The NHS is a round the clock service that is open and available every day of the year. With longer life expectancy, increasing demands from service users, some high profile adverse publicity, financial challenges and advances in medicine there are a lot of issues to focus on.
From the outside looking in it is really easy to highlight what should be done to fix it all. Yet in reality we are talking about huge organisations offering a huge range of services where demand is extremely difficult to predict. The truth is there is no one thing that makes an NHS organisation high performing.
So what would I put on my list?
Key 1: A Strong Leadership Team At The Top
Now everyone has there own opinion as to what constitutes strong leadership. In my experience when a leadership team is clear about purpose, has a clear idea of what it wants to achieve and has the mix of skills and attributes to get others on board it has strong foundations to build on. Additionally it is vital to systematically review what is and what is not working, take decisions and then follow through on those decisions.
Key 2: A Strong People Focus
Just about everything the NHS does is people focused whether it is staff, patients or relatives. Ensuring that people have the support, the skills and resources to deliver to their potential is essential. This in my view is a lot more than merely providing training. It’s about ensuring that those not in frontline delivery are still really focused on serving those on the frontline.
Key 3: Focus On What Matters
Quality, safety, performance and user experience are all core. There will be many challenges and barriers to delivering on these different agendas. The key thing is to make sure that when addressing the challenges and barriers, the focus is on identifying root causes and doing something about them rather than being random.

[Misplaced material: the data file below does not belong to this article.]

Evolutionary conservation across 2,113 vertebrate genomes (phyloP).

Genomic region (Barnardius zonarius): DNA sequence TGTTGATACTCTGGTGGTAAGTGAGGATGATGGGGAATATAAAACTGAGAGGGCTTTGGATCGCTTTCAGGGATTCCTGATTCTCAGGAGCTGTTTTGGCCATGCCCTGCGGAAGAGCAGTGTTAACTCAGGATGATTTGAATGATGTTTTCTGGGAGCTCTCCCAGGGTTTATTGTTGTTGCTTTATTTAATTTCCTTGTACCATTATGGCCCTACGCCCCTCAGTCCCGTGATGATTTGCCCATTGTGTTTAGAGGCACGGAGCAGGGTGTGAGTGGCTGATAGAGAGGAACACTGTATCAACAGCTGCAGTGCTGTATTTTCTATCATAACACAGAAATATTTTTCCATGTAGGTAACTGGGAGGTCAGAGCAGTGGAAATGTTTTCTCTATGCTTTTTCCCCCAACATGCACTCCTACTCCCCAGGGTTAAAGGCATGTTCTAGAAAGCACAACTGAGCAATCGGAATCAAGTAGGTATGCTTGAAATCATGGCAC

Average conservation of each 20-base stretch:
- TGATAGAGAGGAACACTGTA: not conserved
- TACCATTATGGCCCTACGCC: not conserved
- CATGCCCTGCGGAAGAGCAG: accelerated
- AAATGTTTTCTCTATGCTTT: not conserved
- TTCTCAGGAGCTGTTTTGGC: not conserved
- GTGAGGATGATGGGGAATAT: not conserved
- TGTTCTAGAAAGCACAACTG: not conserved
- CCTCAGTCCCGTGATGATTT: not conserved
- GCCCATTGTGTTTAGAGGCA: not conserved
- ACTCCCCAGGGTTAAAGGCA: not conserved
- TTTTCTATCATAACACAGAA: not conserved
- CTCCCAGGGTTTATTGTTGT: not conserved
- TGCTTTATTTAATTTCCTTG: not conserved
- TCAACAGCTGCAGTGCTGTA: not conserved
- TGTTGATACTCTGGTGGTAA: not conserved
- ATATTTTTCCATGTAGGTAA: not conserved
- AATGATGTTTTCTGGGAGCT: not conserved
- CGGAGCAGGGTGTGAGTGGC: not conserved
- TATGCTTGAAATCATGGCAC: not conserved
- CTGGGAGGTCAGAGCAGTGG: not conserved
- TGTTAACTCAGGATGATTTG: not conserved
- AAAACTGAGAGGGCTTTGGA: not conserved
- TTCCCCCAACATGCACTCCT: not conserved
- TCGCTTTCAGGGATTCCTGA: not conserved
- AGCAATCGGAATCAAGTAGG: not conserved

Key 4: Processes That Function Like Clockwork
A lot of what is done can be set out in a very clear and precise way. By the same token there is often quite a difference between what should and what actually happens. When processes breakdown it is easy to forget the impact. Take something like theatre lists. If lists don’t start on time then some patients might end up not having their operation on the day. This impacts on income received and costs incurred as well as creating a lot of personal distress for the patient and relatives.
Key 5: Team Working
If a hospital is going to work well all the different professional disciplines and different specialities need to work together. It is easy to focus A&E because it is the front door for emergency treatment. However in any A&E department capacity is limited. Using the capacity effectively requires the ability to move patients to the next stage in the process.
If different parts of the organisation are operating in a vacuum, then it is going to have consequences for the very people everyone is trying their very best to serve – the patient.
Key 6: Realism
Change is spoken about a lot and a lot of change has taken place. While there may be a lot of demands to wave a magic wand and improve things overnight, this is just not realistic. Change, especially clinically focused change requires input from many and often not just a single organisation. All of this takes time. All of this has to be achieved while continuing to deliver the service day to day.
Key 7: Recognition
Most that have to access services, particularly hospital based services recognise the great care they receive. The trouble is this does not always get recognised and it is important that those leading make the time to acknowledge the effort and commitment.
Key 8: Feedback
One of the biggest challenges is engaging people and getting feedback. On the other hand armed with feedback you can start to look at ways of making small changes that make a big impact. Feedback is ultimately a catalyst for improvement.
Key 9: Communication
For me this falls into a number of areas. At one level it is about how we get the message across verbally. At another level it is about how to get the message across in writing. The third and often overlooked aspect of communication is about listening. Most will do a reasonable job on the first two areas but a lot fewer will excel at listening.
Key 10: Open Mindedness
Professional standards and safety must always be at the forefront. What’s important in my view is to ensure that this does not result in a closed mindset where there is only one way to achieve the outcomes. After all if we think about it all major breakthroughs have come from looking at different ways and challenging the boundaries of what’s possible.
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